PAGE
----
Long-term quality and stability assessment of CryoSat-2 Ocean Data

Marc Naeije, Jerome Bouffard

Research output: Contribution to journalArticleScientificpeer-review


Since 8 April 2010 ESA's Earth Explorer mission CryoSat-2 has been measuring marine and land ice thickness variations with a dedicated altimeter. With the effects of a fast-changing climate becoming apparent, it is increasingly important to understand exactly how Earth's ice fields are responding and regulate climate and sea level. It is therefore of utmost importance that the quality of the CryoSat-2 altimeter data meets the highest accuracy and precision level, not only over the ice caps and sea-ice surface but over the oceans as well. The SIRAL altimeter of CryoSat-2 is capable of measuring high-resolution geophysical parameters from the open ocean to the coast. In this paper, we validate the CryoSat-2 geophysical ocean product, Baseline-B (GOP). The analyses focus on long-term monitoring, validation, and cross-calibration of these ocean altimeter data with all the concurrent altimeter data in the Radar Altimeter Database System RADS and with independent in-situ tide gauge measurements from the Permanent Service for Mean Sea Level PSMSL. The objective is to evaluate the stability of the CryoSat-2 measurement system and the identification and explanation of biases and bias drifts. A persistent monitoring of these biases in time is important to establish the data's usefulness for investigation of long-term sea level and ice topography/volume changes. The results constitute the final status of the GOP baseline-B product for use as essential climate variables. GOP ocean data has a -6.3±0.2 cm range bias w.r.t. to all calibrated satellites in RADS and a drift of 0.14 mm yr−1 w.r.t. Jason-2. GOP data has significant wave height and sea state biases close to that of the Jasons’, and seems to be better handling the LRM-SAR transitions than the RADS CryoSat-2 product. GOP data w.r.t. PSMSL tide gauge data has an average correlation of R = 0.83, a mean st. dev. of σ = 6.30 cm, and a drift of 0.11 mm yr−1, equivalent to 40 Gt yr−1 ice sheet mass loss. It is concluded that GOP CryoSat-2 performs better than RADS CryoSat-2, which seems to suffer from a 480-day platform temperature cycle. GOP is also on a par with the altimeter data from the Jason reference missions, and well suited for ocean and climate studies.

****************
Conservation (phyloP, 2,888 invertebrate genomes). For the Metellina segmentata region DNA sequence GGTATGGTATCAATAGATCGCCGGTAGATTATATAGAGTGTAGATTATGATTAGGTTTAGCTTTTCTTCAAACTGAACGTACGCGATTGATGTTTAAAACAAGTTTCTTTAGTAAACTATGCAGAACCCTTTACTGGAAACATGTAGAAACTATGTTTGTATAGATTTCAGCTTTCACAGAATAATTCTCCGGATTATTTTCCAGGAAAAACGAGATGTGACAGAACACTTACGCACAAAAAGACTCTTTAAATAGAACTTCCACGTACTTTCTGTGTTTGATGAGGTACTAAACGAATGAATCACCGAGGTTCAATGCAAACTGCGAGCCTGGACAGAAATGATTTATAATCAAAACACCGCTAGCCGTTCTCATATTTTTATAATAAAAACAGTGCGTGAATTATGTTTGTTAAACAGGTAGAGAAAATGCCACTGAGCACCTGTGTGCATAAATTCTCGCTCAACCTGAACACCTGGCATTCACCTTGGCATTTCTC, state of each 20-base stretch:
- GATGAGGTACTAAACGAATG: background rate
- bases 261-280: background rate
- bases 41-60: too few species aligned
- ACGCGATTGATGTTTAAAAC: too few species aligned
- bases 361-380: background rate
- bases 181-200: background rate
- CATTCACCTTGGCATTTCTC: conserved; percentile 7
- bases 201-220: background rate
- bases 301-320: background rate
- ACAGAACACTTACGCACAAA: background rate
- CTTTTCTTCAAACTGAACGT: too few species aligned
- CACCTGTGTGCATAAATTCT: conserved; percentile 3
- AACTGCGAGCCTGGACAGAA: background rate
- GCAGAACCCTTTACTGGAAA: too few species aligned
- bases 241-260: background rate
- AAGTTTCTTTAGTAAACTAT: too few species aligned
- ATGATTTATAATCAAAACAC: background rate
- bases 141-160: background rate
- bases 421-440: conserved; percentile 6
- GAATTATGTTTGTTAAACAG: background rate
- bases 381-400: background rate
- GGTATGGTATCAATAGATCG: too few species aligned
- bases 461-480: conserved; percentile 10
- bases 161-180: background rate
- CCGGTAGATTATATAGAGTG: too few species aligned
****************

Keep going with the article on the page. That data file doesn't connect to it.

Original languageEnglish
JournalAdvances in Space Research
Publication statusAccepted/In press - 2019


  • Altimetry
  • CryoSat-2
  • ECV
  • GOP
  • RADS
  • Validation

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